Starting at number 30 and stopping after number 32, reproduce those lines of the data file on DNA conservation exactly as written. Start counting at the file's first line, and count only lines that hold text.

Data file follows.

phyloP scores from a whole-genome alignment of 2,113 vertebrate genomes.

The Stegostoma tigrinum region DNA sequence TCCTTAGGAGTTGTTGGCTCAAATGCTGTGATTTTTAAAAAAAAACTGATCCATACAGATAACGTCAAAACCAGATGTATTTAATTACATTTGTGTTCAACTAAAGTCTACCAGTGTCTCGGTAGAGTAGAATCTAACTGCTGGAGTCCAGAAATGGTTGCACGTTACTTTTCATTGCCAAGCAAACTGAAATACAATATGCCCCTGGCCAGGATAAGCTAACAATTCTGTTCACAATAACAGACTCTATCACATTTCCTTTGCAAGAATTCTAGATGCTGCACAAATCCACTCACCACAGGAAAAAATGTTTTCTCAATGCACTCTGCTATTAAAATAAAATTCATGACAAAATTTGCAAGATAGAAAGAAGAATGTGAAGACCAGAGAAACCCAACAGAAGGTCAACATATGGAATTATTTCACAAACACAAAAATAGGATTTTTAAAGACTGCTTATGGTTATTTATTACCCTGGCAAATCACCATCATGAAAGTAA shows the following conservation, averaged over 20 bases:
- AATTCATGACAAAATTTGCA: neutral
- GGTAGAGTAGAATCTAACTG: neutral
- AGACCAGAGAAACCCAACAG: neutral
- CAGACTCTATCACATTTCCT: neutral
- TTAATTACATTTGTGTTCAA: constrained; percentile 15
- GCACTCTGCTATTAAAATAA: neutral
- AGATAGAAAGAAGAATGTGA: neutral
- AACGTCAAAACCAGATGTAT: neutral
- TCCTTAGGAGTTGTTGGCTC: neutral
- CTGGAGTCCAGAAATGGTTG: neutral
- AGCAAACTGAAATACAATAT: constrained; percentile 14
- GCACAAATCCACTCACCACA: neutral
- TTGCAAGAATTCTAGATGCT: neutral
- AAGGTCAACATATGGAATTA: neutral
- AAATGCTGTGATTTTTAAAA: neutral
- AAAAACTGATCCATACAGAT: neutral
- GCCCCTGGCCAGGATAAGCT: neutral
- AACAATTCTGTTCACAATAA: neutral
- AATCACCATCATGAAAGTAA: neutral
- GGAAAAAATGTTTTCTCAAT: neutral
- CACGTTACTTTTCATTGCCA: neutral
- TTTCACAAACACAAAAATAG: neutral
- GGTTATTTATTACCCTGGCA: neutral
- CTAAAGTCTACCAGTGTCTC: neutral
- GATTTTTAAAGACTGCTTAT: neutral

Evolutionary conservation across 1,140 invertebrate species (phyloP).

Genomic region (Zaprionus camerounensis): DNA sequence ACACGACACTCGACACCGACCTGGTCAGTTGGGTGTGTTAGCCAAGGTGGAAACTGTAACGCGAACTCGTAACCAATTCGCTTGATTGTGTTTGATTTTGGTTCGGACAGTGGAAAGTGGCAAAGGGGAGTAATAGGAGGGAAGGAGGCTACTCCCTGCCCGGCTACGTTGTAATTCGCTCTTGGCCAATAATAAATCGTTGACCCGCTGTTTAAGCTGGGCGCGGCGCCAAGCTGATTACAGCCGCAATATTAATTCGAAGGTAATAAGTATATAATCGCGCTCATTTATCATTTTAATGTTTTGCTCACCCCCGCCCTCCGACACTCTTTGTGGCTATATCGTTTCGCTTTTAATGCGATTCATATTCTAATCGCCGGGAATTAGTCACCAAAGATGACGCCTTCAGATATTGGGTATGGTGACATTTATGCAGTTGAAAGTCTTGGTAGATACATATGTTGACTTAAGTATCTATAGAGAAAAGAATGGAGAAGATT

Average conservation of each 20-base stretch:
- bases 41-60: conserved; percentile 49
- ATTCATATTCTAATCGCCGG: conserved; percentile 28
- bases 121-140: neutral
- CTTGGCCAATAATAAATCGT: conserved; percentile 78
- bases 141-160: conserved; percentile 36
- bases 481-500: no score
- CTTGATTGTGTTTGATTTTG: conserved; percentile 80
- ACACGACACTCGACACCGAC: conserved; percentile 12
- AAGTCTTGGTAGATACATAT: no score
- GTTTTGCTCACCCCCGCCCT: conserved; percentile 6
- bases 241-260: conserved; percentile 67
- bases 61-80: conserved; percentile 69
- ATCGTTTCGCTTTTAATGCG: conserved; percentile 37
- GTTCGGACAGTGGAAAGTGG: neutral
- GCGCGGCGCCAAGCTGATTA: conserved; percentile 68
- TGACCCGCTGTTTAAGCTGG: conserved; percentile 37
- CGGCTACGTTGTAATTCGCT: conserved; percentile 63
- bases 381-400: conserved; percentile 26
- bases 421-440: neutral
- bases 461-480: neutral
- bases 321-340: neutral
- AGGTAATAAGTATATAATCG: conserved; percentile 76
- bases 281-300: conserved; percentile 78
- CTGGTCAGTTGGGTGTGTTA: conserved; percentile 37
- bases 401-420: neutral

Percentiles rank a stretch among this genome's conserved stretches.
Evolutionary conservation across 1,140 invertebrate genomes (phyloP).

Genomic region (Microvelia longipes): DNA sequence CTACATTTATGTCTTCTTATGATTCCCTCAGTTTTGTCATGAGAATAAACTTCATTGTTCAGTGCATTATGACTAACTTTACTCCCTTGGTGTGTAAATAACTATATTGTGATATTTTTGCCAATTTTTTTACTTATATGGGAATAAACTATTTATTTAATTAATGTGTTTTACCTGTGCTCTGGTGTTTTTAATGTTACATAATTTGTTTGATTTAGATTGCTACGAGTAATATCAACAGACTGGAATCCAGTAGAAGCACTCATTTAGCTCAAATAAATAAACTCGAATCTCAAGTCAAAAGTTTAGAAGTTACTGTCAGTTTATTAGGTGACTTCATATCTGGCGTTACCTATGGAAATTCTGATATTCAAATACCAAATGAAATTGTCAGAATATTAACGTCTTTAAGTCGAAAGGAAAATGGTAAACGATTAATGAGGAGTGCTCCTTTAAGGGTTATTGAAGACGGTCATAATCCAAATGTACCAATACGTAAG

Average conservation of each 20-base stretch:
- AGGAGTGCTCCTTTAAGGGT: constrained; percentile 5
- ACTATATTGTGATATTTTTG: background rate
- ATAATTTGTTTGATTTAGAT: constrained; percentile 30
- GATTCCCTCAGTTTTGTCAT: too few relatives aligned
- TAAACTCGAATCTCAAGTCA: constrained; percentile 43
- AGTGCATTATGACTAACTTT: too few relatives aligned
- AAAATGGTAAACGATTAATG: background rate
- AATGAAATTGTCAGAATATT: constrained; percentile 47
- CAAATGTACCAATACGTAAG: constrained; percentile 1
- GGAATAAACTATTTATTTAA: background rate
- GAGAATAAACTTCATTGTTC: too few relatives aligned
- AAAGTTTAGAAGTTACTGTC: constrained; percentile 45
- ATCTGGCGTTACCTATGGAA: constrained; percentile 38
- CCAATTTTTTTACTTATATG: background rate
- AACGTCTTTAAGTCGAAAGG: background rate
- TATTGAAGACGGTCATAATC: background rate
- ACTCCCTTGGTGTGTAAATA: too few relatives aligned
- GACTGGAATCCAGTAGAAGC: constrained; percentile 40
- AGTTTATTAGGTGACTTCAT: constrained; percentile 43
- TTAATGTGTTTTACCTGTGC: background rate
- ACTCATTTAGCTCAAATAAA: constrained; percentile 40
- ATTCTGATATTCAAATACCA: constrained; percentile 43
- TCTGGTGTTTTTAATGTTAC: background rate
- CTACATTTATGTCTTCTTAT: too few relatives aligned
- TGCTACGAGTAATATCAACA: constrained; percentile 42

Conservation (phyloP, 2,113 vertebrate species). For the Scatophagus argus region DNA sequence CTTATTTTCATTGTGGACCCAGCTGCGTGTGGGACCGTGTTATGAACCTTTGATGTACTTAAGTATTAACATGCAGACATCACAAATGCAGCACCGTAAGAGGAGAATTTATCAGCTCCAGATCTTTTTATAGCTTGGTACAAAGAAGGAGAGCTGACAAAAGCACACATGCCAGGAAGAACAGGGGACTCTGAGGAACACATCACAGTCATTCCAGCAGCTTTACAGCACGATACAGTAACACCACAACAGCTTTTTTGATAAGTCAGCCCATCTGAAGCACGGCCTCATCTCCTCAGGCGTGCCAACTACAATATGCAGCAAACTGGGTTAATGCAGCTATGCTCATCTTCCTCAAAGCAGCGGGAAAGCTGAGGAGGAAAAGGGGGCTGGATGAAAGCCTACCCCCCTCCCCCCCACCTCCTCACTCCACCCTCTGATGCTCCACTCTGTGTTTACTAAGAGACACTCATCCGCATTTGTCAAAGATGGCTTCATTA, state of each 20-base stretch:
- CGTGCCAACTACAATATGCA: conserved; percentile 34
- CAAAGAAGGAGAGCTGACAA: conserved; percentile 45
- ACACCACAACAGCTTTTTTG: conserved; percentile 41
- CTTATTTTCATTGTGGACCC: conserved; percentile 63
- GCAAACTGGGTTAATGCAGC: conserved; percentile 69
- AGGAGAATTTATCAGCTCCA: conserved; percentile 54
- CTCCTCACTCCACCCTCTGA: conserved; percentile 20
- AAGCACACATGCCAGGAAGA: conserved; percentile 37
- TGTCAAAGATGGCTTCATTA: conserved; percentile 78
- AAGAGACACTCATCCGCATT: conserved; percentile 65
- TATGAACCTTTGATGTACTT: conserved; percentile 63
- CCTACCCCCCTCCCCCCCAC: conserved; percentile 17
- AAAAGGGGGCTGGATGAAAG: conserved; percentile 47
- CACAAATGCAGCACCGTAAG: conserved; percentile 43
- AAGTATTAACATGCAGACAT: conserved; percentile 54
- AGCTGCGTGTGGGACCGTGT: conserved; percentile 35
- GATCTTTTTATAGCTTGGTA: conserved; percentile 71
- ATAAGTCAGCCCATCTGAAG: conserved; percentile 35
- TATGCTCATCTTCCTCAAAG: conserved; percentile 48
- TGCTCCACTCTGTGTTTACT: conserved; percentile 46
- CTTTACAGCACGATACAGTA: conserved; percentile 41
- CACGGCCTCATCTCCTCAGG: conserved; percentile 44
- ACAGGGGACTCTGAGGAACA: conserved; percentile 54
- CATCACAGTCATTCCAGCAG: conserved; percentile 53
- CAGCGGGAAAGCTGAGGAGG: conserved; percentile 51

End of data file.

Average conservation of each 20-base stretch:
- bases 41-60: conserved; percentile 49
- ATTCATATTCTAATCGCCGG: conserved; percentile 28